That is Jonathan Harvey's programme note for his Fourth String Quartet. In it Gaston Bachelard's image of an ecstatic paradise garden is linked with the Buddhist vision of the pure land - a state of mind beyond suffering where there is no grasping. Dating from 2003, the Quartet uses electronics to explore spectralism, the deconstruction and manipulation of sound as an abstract medium, to expose what the composer describes as: "the materiality of the sound itself... the ‘suchness’ – to use a Buddhist term – the ‘thing in itself’: the grain, the richness, the quality of the sound'. The Fourth Quartet is available in a 2 SACD set of Jonathan Harvey's complete String Quartets and String Trio performed by the Arditti Quartet on the French Aeon label. The recordings were made in the studios of Südwestrundfunk Baden Baden and the electronics for the Fourth Quartet were provided by IRCAM, an organisation with which Jonathan Harvey has had a long association.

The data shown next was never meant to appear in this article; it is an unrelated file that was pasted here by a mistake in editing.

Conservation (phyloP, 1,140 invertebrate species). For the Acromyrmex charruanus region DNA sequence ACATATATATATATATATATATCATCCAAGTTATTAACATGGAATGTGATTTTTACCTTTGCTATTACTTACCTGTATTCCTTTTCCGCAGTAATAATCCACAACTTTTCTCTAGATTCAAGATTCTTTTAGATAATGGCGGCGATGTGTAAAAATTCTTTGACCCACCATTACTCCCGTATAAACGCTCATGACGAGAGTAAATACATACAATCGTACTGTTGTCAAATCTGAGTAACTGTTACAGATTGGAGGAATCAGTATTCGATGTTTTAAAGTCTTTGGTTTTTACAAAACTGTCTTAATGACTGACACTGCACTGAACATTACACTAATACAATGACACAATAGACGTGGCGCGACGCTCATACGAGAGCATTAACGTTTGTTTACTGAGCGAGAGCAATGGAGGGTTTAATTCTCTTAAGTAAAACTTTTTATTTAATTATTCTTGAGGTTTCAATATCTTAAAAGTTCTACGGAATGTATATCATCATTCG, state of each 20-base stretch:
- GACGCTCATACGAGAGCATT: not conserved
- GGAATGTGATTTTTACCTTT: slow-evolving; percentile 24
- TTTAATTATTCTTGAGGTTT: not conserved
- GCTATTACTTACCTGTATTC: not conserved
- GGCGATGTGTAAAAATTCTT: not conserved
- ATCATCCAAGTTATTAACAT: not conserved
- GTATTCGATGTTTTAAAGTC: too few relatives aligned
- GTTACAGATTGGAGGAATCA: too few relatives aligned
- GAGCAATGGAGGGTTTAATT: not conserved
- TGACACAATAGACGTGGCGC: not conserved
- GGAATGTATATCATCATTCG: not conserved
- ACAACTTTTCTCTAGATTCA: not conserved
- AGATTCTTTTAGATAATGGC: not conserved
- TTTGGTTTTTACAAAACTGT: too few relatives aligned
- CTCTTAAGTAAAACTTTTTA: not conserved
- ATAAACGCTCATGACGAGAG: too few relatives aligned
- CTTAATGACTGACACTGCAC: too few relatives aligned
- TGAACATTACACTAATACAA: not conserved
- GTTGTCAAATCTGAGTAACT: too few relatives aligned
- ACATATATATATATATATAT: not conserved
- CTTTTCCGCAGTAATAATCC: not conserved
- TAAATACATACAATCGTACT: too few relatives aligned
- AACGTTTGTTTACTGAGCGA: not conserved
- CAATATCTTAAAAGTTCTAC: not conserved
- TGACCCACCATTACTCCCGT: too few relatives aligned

Jonathan Harvey had no interest in formulaic composition, and actively avoided the stylistic stasis that bedevilled many of his peers. Development was central to his work, as can be seen in the evolution from the plainsong inspired Passion and Resurrection of 1981 to the mix of acoustic and electronic sounds in the Fourth Quartet. He was a true polymath who combined a deep interest in Buddhism, mysticism and the work of Rudolf Steiner with composing uncompromisingly modern music. In Arnold Whittall's invaluable biographical study Jonathan Harvey explains how his musical path is a rejection of the obsession with individual identity and suffering found in nineteenth century music, and a move towards the pure land which he invokes so powerfully in the Fourth Quartet: